Mimi Weissenborn at Sur Lie

Mimi Weissenborn (instagram) has joined the Sur Lie team as their new executive chef. According to the press release,

A native Maryland crab, Shef studied at L’Academie de Cuisine and promptly decided to pursue a culinary career in New York City as a proud member of the LGBTQ+ community. Working her way up the line she finally chose to settle with Vinateria, the beloved Spanish and Italian influenced Harlem eatery, as their Creative Director and later on Executive Chef. There she received a Michelin recommendation, participated in multiple chef collaborations such as New York City Food & Wine Festival, Harlem Eat Up and a gamut of James Beard Foundation dinners headlining and selling out one of her very own; most recently collaborating on an International Women’s Day Dinner. Energized by her new found sense of community she was inspired to honor her own by hosting a female collaboration dinner series highlighting a local cast of Harlem hitters!

With the addition of Weissenborn to the Sur Lie team, the restaurant has led by an all-female management team.

Ada’s Portland Closing

Ada’s has announced they’re closing their Portland location.

Portland community and friends: thank you for all of your support and patronage of Ada’s Portland. Going forward, our Congress Street location will be closed as we consolidate our handmade pasta production and activities in the Midcoast with our sister establishments @adas.kitchen & @mainstreetmarkets.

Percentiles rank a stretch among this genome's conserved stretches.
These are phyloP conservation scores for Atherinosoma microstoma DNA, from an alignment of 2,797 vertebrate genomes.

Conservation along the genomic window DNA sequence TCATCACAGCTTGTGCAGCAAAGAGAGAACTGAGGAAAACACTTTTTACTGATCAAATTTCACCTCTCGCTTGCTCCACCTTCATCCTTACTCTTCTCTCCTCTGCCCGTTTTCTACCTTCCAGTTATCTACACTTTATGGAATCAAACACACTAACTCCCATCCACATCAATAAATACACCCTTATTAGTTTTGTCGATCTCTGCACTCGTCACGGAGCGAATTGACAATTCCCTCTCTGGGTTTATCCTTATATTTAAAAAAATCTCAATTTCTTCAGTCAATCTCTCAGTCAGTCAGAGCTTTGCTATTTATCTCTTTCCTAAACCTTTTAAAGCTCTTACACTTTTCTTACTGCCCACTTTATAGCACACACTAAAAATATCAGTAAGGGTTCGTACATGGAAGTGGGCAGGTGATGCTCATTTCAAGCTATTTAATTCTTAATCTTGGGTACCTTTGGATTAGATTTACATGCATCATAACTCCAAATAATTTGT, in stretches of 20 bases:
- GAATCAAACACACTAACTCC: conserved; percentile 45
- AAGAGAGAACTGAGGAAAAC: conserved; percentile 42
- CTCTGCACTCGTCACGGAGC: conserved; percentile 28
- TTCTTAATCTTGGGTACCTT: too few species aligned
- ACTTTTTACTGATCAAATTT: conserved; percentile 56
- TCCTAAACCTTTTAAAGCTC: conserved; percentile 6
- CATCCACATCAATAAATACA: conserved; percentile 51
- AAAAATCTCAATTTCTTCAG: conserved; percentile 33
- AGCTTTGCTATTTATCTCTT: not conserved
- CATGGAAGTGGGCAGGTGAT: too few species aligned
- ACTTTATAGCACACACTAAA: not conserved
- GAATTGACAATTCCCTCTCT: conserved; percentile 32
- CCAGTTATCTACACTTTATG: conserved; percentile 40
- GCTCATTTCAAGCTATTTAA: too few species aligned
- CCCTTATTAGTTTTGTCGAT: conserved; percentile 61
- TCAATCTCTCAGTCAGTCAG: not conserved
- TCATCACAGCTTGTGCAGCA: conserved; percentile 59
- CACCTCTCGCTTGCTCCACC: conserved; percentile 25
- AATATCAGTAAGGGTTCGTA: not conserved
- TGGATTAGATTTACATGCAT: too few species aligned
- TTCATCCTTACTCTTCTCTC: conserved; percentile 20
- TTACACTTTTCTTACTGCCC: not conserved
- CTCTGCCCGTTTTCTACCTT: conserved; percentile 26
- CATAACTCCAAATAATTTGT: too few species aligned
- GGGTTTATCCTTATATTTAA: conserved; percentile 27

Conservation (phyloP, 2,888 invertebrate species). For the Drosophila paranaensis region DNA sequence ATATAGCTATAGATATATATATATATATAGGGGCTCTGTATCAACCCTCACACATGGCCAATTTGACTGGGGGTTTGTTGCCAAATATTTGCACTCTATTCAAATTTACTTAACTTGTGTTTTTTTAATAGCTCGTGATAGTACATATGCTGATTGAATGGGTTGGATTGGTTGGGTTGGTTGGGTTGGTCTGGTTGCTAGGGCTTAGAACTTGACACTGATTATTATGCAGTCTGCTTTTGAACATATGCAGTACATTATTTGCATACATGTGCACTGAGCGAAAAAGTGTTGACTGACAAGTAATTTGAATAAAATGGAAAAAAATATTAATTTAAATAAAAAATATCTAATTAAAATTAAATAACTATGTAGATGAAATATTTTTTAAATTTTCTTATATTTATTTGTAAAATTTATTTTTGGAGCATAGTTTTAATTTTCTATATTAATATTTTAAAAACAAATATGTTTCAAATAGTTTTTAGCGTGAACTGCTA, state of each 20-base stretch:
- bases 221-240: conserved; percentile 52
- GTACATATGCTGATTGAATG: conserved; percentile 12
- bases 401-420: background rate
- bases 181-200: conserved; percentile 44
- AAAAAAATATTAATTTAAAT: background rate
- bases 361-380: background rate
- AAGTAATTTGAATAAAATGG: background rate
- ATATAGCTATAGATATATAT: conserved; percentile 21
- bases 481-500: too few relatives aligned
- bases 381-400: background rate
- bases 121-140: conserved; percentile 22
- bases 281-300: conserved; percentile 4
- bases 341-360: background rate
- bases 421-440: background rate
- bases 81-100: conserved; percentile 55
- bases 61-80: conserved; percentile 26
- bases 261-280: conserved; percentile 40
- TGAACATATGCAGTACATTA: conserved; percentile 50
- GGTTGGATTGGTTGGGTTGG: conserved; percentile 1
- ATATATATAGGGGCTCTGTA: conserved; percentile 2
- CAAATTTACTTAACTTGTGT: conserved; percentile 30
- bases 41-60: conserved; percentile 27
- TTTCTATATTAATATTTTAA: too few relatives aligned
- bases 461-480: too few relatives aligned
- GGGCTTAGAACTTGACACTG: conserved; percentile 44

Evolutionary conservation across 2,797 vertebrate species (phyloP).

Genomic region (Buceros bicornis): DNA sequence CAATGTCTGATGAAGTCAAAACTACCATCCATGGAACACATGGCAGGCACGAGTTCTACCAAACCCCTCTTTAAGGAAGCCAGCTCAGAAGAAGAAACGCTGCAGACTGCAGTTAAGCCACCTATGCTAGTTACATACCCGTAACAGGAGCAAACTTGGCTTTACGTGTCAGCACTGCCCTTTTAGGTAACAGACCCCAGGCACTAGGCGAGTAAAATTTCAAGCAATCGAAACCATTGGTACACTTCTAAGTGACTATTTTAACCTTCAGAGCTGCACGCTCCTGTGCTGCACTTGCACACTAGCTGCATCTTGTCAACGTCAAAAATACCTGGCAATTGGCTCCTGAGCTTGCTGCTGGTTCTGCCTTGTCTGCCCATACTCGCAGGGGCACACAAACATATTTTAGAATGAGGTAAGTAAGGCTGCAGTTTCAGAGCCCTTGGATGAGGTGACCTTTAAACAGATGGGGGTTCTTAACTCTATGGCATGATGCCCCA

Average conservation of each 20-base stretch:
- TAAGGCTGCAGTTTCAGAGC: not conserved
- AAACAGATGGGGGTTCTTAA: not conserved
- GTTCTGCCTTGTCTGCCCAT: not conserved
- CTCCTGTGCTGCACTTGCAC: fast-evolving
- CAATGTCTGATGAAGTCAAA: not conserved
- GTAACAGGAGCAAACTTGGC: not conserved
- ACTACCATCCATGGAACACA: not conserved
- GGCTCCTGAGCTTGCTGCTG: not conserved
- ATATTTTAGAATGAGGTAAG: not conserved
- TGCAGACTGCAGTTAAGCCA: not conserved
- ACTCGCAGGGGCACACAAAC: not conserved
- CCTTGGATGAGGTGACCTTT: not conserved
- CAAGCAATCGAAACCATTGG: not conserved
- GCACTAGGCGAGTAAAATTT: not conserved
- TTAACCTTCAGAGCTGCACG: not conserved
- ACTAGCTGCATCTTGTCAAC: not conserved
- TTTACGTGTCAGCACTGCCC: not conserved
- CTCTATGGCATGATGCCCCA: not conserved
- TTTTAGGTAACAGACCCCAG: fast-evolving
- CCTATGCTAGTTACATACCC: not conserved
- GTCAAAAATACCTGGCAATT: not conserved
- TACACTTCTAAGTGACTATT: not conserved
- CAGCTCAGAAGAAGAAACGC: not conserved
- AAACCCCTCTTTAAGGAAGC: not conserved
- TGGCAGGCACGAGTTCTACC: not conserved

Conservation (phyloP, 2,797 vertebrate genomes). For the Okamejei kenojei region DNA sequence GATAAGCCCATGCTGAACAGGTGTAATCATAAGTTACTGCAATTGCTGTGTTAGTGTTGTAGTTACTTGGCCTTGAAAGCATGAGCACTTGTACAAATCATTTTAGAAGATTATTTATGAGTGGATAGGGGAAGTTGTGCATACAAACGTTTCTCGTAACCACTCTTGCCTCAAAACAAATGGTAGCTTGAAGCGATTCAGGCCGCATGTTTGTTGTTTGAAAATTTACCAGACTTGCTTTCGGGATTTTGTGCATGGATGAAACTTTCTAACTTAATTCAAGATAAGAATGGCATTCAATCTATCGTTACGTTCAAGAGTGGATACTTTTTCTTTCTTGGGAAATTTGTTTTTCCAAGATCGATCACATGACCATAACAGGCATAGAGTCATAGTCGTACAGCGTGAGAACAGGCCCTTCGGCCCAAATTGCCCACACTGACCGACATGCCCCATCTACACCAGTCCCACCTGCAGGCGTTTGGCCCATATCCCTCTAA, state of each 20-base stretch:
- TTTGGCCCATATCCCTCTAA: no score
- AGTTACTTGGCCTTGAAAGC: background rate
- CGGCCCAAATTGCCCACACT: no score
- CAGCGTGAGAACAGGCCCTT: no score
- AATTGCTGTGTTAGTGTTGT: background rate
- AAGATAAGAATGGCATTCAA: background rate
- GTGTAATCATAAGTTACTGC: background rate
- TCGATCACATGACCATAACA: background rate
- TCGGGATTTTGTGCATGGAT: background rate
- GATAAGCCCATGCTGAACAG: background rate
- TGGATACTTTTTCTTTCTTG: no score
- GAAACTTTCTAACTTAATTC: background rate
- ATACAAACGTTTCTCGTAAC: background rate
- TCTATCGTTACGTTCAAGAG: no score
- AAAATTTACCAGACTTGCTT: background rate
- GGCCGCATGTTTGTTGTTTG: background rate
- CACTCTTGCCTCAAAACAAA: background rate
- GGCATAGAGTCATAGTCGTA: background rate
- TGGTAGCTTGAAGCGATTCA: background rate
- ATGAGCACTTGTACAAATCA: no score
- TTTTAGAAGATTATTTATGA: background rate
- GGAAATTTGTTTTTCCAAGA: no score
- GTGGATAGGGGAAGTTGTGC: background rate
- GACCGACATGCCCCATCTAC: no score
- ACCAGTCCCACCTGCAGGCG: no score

Special thanks to our staff who helped create something special. We will continue to serve retail and wholesale customers out of our Rockland location, with new and exciting things planned for 2022. Stay tuned, be well, and have a safe and healthy new year. 💛

Anyone interested in leasing the space at 642 Congress St should email hello@adaspasta.com.

Proof of Vaccination Petition (Updated)

The Press Herald reports that a petition is circulating among Portland restaurants asking the City Council to implement a proof of vaccination requirement.

[Kate] Klibansky’s request worked. The restaurant group Eventide, owned by Big Tree Hospitality, has now launched a petition drive with other restaurants asking the Portland City Council to consider a vaccine mandate for certain indoor spaces including, but not limited to, restaurants.

The City Council will be considering that policy at Monday’s meeting.

Currently, a limited number of Portland establishments have independently implemented a proof of vaccination policy.


Upcoming Events: Buzz Coffee, New Year’s Eve, New Year’s Day, KitNA

Wednesday – the new Buzz Coffee shop is opening for business.

New Year’s Eve – Here’s a growing list of options for your New Year’s Eve celebrations–more will be added as restaurants announce their plans—send us a message if you see some place missing from the list.